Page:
Thursday, May 2, 2013


OK, so I am going to cheat a bit.  Yesterday was busy, so I am posting today to talk about yesterday.  Today was just a day.

Yesterday however, was the King Neptune ceremony for crossing the equator.  So, I'll talk about that.

We actually crossed the equator for the first time on the way down obviously, but for some reason they wanted to hold the ceremony on the return trip.  I told them that the kids and I were pollywogs. They weren't interested in the kids and couldn't have any participants that weren't actually HAL employees for insurance reasons.  I get that now.  And the kids wouldn't have done well anyhow.  At least they got to watch me.

So, the only thing I know is to go to the Crow's Nest on deck 10 at 0930.  Being me, I show up a little early.  On the advice of one of my coworkers who apparently didn't know anything, I changed into my white shirt uniform.  When I arrived, they sent me back down to change.  So I changed into my work scrubs and white coat.  When I get back up there, the other pollywogs have largely arrived and they are all wearing shorts and bathing suits and such.  Once there, they wrapped a plastic chain around our wrists.  thusly lashed together, we were paraded around the ship and back to the aft pool area. 

Once at the pool, they led us to a large cargo net and had us sit underneath it while they threw buckets of ice water at us and the crowd boo'ed.  A funeral dirge played over the loudspeaker.  Sarah and the boys managed to find a seat even though many of the spectators had camped out since 6 am to be front of the line for the spectacle. 

 They took us out from under the nets in small groups and read a bunch of trumped up charges.  I was charged with replacing the motion sickness pills with viagra.  And I thought no one knew.  Then we were forced to kneel while they threw more water on us and the crowd was prompted to chant, "Kiss the fish".  Then the judge, who was totally corrupt I tell, ya, read the verdict.  They drug us over and made us kiss this huge fish before they lifted us up and threw us down onto plastic card tables. 

They drug me along, conveyor belt style, applying a thick layer of gooey, slimey, smelly, and yet oddly colorful, foodstuffs into ever cranny, crevice and earhole they could reach.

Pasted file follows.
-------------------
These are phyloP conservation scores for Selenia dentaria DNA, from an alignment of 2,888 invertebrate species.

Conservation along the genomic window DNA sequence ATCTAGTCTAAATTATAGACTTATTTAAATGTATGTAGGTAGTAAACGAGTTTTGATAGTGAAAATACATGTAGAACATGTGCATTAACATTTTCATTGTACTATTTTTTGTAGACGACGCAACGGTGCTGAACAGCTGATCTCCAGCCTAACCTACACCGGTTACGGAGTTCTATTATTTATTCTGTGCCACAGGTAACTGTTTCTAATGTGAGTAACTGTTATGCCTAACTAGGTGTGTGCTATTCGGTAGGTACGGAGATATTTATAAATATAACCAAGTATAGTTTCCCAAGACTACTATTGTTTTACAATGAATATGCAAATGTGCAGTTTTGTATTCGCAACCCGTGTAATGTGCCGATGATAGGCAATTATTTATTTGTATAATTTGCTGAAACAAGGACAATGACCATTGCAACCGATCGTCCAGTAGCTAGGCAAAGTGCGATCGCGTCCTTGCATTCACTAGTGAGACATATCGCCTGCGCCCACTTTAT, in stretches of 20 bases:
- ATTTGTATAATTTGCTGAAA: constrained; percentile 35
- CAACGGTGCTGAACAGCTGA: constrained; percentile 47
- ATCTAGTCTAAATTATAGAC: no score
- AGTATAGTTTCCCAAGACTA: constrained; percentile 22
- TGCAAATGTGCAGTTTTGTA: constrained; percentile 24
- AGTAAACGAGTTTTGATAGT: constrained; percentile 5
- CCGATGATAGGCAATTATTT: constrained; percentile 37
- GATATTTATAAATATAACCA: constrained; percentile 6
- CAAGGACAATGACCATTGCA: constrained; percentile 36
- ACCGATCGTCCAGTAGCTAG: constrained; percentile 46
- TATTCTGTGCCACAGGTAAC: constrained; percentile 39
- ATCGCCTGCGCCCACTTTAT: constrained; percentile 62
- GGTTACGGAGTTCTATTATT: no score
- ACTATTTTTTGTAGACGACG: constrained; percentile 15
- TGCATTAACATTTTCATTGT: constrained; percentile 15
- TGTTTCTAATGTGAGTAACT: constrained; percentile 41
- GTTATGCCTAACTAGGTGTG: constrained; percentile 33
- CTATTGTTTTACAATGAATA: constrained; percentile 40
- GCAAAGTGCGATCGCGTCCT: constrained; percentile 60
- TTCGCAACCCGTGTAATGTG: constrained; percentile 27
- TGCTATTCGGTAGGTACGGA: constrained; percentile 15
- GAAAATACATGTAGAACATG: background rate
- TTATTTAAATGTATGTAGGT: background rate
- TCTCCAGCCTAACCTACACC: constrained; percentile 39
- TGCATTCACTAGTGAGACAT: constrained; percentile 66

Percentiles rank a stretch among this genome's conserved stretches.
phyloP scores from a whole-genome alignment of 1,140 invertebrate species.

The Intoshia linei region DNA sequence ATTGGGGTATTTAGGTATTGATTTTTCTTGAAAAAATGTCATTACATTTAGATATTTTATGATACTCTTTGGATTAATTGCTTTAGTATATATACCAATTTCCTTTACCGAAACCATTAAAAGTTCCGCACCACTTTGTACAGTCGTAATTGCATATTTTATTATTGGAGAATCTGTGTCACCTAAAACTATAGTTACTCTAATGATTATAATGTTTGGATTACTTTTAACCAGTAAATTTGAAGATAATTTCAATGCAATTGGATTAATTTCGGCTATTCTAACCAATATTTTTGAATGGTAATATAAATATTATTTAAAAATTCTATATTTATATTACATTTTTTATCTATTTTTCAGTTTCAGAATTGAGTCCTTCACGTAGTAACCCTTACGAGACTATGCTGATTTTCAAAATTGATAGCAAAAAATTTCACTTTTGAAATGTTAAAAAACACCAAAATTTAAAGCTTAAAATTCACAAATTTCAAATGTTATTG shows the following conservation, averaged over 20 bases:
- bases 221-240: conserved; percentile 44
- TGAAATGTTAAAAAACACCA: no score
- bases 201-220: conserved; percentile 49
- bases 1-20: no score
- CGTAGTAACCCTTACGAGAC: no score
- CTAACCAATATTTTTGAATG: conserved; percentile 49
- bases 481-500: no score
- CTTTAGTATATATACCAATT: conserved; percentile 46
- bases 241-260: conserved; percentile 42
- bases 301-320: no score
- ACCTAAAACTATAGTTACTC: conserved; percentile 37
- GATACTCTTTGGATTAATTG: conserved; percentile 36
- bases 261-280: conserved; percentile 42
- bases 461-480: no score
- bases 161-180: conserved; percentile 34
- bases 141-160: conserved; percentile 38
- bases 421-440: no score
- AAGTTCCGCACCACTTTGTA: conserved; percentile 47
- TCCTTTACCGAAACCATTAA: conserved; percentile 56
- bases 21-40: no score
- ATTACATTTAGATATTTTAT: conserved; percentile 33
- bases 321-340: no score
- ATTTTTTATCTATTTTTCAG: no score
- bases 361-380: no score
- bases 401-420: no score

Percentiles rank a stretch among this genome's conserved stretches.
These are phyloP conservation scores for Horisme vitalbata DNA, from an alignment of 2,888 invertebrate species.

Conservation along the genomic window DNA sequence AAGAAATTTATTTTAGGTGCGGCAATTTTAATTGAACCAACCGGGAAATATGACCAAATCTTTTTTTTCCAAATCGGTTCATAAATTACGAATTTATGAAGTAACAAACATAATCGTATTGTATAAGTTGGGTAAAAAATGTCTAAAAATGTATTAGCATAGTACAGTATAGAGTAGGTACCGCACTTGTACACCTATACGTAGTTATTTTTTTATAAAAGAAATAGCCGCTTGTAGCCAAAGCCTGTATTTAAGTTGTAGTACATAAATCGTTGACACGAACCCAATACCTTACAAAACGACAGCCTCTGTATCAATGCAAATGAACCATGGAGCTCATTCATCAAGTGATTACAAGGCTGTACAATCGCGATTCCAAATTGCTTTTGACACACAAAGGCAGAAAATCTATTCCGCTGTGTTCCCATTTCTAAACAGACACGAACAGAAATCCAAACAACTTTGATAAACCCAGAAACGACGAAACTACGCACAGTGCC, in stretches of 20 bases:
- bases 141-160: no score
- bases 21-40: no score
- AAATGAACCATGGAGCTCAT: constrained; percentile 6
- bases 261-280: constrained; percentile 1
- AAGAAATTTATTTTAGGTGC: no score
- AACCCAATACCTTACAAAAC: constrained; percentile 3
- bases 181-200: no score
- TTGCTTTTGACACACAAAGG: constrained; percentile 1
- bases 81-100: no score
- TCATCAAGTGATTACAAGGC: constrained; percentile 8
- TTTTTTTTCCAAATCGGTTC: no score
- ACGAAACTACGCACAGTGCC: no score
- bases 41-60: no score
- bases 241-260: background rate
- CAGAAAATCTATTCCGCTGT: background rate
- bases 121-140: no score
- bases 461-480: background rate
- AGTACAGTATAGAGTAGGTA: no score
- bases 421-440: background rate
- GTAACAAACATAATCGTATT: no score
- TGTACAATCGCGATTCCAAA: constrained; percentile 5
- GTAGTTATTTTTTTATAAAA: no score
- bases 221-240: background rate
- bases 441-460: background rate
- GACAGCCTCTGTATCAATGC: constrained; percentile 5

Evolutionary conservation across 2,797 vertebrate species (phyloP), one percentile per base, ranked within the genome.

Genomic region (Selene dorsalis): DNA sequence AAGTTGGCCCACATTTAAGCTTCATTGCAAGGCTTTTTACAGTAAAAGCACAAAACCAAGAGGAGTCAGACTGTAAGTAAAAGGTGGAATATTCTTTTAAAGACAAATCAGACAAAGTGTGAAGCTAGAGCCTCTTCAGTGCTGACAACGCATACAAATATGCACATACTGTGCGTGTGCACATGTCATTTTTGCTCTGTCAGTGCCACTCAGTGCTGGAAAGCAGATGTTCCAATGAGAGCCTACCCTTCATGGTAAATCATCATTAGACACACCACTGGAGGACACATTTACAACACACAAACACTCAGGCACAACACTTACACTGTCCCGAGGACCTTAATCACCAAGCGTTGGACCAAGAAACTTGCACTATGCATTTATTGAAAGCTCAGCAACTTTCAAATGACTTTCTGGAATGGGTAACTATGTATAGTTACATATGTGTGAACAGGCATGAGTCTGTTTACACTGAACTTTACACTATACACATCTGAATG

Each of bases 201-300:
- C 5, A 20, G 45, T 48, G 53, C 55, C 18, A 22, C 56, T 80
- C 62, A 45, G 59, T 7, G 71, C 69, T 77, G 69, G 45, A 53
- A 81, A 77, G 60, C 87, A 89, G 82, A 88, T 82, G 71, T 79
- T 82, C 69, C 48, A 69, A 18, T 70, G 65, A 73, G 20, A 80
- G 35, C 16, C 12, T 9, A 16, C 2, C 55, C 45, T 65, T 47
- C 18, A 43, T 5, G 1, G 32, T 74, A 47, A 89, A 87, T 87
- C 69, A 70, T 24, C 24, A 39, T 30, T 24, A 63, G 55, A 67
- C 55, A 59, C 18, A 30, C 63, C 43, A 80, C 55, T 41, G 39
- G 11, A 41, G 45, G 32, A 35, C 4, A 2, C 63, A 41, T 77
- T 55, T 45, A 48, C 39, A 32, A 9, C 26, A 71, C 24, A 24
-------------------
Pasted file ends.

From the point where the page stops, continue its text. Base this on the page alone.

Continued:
Then they turned the corner and hit me with the rotton bananas. 

At this juncture of the rigged proceeding, the staff officers were asked if we should stink or sink.  If they said stink,  your group was made to sit at the side of the pool while all this goo dried and crusted over.  If they said sink, you were tossed into the pool to marinate in the now opaque and frothy water.  I got sink.  Pretty lucky actually.  Eventually, we were all tossed in.

Then it was a quick shower and back to work.  I was first call today.  Laura watched a very busy clinic so I could be a part of the fun.  I think I was grateful. 

Oh yeah, the fish.

That was one sexy fish. 

Tuesday, April 30, 2013

4/29/13 Nuku Hiva

Sometimes you just get lucky.  Something weird happens and it comes out in your favor.  Today was kind of like that. 

Yesterday I was first call and a man comes in to the infirmary to be seen for a cough/cold.  During the routine vital signs something is noticed that is critical and requires the man to be immediately disembarked.  Of course, we were at sea yesterday and couldn't.  So, we spent a good portion of the evening working with the local travel assistance/medical evacuation team.  We had already done several successful disembarkations with them.  This one wasn't going so well for reasons I can't really mention.  In the end, after several hours of working on it, we called in a U.S. based air ambulance company we have worked with before who agreed to fly in from San Diego.  They rock. 

So, instead of having the local people come out, possible in their own boat, and transfer the patient over, we had to do it.  This was somewhat problematic because Nuku Hiva is so small that there is only one spot on the pier to which a tender can pull up.  And it was low tide causing about a two foot step up to be taken.  Our tendering operation was taking a long time.  So, we had to arrange a priority tender just for this medical evacuation.  Well, he had to be escorted over by medical. Since there would be room on the tender, I was allowed to take my family on and go ashore early.  Cool.

So, we get the guy ashore and off to the local hospital. 

When we arrive at the pier we were greeted by a line of school children doing a Haka for the arriving passengers.  It was brilliant.  I have some video I will share some day soon. 

 They set up the drums and the arriving passengers walked a gauntlet between dancing and chanting kids. 

You can see that the kids just hated all the attention. 

After dancing, the kids went off to school.  Apparently this was their last show of the day.  We were lucky to catch it. 

You could rent a horse ride along the beach.  This is one of the young ladies taking care of her horse. 

So we went to the little market area that seems to arise at every cruise port.  The people there were busily hand crafting and selling their wares.  I finally broke down and bought my own little trinket souvenir:  A little tiki pendant.

Then we wandered around and found some tide pools.  The only real problem was the oppressive heat.  Man it is hot here, the ocean breeze was what kept us alive.  I am happy we decide to do this instead of our original hike up the mountain because of the heat.  We didn't have time for a long hike either. 

Then we paused in the market on the way back to the ship.  Note the Tiki in the background.

It was a fun day on a beautiful island and a memorable send off to the South Pacific.  When we made it back to the ship we discovered that due to the long tender times, no crew had been allowed ashore.  Only the doctor, his wife, and us made it ashore.